Human suffering also is a negative consequence of globalization. The path towards economic efficiency results in a reallocation of resources roughly in line with the concept of comparative advantage. De Grauwe and Polan (2003) argue that the pursuit of economic competitiveness does not necessarily reflect a tradeoff in social spending. Reallocation of resources over a short period of time, however, does lead to negative human outcomes. For example, economic progress breeds inflation, but if prices rise higher than wages in a nation, the people will lose buying power. This is especially true in nations with high levels of income disparity. Another example is that an industry may become uncompetitive in one country, leading to its moving to another country. For the workers in the original country, this may cause job loss. It is argued that there may be opportunities opening up elsewhere within that economy, but those who have lost their jobs may be unable to retrain or re-educate to take advantage of those new opportunities. As a result, globalization results in reduced income for those people on a permanent basis. While economies are always in a state of evolution and globalization is just one of the factors affecting them (IMF, 2000), many workers are constrained in their ability to adapt quickly to new conditions, and many nations lack adequate retraining programs or social safety nets to help such workers.

However, the increase in economic efficient that globalization brings about does create tremendous opportunities, especially for those who possess education, capital, good health and other desirable attributes. Increased trade provides new opportunities as does an increase in the availability of other factor inputs. With greater access to markets, people in smaller nations have better capacity for economic growth. Nations that were once on the periphery of the world economy have no become important players, simply by increasing their participation in the global system, and therefore taking advantage of the opportunities presented by globalization and trade according to comparative advantage.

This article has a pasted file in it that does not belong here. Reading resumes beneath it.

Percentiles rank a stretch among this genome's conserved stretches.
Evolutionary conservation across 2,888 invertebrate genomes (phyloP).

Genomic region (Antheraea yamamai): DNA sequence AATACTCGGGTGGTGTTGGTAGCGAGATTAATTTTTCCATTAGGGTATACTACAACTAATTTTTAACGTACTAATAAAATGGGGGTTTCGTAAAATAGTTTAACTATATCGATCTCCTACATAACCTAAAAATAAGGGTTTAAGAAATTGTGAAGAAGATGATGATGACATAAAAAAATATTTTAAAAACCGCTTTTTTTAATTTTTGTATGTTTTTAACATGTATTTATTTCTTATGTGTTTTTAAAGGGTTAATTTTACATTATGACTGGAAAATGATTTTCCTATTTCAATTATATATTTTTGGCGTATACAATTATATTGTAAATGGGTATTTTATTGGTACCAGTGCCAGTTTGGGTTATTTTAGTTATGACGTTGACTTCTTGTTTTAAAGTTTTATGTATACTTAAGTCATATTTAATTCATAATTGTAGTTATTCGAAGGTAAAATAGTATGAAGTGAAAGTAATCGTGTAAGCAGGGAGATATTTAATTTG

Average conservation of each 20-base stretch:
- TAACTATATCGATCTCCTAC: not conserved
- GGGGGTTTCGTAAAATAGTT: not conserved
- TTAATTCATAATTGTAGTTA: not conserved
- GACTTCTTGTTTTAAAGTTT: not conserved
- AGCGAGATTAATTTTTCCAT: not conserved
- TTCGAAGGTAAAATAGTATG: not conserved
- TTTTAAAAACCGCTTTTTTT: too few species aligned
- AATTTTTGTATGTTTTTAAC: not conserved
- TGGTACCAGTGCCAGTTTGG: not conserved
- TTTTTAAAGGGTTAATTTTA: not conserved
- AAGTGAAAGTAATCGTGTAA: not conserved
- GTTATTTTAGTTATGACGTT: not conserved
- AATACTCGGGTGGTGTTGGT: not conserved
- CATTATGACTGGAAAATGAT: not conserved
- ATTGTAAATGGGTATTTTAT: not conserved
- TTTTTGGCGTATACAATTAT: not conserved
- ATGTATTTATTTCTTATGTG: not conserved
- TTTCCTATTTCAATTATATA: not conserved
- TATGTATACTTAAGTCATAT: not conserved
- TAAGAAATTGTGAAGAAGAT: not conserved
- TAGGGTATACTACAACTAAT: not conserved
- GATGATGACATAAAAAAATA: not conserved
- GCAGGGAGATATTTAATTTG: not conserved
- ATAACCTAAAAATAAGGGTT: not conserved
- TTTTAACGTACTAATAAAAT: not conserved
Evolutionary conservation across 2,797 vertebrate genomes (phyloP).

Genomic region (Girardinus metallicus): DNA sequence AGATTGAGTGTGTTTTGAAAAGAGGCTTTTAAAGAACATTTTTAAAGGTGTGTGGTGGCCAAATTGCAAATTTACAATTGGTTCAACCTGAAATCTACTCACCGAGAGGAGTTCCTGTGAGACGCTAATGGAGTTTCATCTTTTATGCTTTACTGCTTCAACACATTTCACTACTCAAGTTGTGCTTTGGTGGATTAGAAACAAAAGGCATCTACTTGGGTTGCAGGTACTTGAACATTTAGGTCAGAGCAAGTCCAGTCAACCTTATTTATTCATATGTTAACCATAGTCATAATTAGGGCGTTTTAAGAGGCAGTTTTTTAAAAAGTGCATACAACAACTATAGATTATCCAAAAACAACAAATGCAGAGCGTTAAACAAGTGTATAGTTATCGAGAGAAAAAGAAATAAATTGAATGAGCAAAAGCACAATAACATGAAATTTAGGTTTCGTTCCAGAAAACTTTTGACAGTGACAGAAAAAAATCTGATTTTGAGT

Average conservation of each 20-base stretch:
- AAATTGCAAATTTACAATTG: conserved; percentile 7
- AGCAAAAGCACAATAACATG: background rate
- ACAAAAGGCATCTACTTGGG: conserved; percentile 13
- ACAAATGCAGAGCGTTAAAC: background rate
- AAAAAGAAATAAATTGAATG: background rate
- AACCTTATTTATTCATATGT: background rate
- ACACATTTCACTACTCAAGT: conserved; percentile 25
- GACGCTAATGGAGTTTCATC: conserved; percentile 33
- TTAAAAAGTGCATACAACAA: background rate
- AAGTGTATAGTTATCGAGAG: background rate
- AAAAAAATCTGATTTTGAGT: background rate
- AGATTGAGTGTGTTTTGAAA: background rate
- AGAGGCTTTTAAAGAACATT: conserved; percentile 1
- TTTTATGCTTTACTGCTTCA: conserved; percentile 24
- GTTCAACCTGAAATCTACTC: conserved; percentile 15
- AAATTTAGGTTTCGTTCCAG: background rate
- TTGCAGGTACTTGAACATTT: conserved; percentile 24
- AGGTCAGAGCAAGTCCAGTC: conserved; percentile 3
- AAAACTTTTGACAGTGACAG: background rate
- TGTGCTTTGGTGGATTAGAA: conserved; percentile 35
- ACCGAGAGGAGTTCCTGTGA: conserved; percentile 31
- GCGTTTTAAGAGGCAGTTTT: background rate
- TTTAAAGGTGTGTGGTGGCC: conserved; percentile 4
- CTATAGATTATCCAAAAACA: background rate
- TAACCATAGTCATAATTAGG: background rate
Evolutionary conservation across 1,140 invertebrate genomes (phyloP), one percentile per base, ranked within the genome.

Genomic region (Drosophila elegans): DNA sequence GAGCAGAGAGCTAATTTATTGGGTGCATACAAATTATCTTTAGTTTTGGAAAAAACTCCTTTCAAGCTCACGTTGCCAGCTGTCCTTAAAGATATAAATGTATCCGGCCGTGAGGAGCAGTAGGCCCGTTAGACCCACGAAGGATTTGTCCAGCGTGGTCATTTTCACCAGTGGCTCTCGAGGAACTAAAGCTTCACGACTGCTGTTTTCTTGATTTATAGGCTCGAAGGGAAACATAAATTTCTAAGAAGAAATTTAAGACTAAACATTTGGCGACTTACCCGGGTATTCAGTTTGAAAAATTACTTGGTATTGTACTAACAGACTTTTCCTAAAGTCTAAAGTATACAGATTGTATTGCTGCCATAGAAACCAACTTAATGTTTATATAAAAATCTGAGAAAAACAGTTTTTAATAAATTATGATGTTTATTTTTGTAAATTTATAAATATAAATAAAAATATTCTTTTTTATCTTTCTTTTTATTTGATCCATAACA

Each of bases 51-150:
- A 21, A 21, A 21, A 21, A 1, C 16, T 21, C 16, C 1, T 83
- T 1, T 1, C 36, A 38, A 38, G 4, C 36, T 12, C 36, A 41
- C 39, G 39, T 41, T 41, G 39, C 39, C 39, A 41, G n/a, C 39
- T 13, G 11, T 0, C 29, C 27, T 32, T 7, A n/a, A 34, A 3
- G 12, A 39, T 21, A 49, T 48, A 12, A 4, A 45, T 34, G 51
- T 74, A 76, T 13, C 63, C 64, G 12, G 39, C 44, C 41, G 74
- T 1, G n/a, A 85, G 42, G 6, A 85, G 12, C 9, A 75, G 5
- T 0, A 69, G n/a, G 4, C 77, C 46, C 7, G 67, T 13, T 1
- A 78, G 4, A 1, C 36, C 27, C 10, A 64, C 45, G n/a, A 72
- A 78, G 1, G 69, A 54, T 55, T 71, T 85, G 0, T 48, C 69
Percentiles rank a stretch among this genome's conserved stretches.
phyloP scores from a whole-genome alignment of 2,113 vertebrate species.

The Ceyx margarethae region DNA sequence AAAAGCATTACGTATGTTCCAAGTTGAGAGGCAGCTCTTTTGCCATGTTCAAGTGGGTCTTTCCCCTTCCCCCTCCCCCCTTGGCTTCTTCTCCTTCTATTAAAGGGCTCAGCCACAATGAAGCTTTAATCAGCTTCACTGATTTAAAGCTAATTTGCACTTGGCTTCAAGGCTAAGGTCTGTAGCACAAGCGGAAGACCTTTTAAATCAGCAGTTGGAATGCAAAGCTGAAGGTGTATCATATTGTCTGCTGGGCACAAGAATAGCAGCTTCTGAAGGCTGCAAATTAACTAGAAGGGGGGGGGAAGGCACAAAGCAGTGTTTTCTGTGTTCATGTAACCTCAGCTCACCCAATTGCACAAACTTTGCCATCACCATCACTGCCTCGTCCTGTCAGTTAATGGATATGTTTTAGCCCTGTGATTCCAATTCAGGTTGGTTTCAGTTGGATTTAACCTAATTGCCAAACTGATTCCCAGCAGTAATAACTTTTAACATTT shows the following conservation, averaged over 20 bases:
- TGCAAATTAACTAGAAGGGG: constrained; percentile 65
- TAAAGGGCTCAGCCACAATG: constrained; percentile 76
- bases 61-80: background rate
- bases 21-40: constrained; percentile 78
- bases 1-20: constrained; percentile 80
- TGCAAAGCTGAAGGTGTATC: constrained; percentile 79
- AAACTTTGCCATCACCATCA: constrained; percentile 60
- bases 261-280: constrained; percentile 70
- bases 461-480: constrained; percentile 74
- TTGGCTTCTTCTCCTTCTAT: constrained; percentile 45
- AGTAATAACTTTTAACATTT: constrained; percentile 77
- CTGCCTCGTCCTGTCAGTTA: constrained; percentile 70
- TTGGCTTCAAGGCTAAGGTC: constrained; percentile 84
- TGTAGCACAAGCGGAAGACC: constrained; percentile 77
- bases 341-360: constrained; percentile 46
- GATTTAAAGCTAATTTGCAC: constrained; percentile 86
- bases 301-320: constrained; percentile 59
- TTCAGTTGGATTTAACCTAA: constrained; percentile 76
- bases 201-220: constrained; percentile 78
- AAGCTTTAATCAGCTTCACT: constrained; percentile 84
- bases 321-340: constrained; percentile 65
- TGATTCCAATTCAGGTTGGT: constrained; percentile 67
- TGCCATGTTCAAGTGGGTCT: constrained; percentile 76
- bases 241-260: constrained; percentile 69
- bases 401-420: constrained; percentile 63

Another benefit of globalization is social, in the theory that the more people become exposed to one another, and the higher the degree of economic integration, the less likely they will to be in conflict with one another. Some of the most truculent actors on the world stage are also the ones least involved in the global system. The European Union was founded in part as a social experiment to reduce the amount of conflict in Europe following two horrific wars in the first half of the 20th century (Dinan, 2005). Thus far, this perceived benefit may not have come to pass. However, it is difficult to ascertain the success of a preventative measure, because one has no idea of knowing what might have otherwise transpired. For now, however, globalization has avoided major global conflicts and created some strong links between nations that might otherwise pursue armed conflict with one another.

All told, globalization as a phenomenon brings with it a lot of opportunity for those well-equipped to take advantage of it. Freer movement of capital, goods and information in particular allow those with the ability to access those things and put them together to have better growth opportunities and more access to markets. As a people, we have better ability to come together, because barriers to communication are falling. This should hopefully foster greater understanding and serve as a preventative measure against conflict. Already we are beginning to see the emergence of global cities with highly diverse populations, something that was rare during the early days of nation-states.

The downside is that the forces driving globalization are largely out of anybody's control. This means that we have little ability to achieve the non-economic outcomes that we as a species might find desirable. While freer markets in particular lead to economic efficiency, they also reallocate resources more quickly that people, or the environment, can adapt. Worse, these outcomes are… [END OF PREVIEW] . . . READ MORE

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How to Cite "Globalization Consequences" Essay in a Bibliography:

APA Style

Globalization Consequences.  (2012, May 21).  Retrieved October 16, 2021, from

MLA Format

"Globalization Consequences."  21 May 2012.  Web.  16 October 2021. <>.

Chicago Style

"Globalization Consequences."  May 21, 2012.  Accessed October 16, 2021.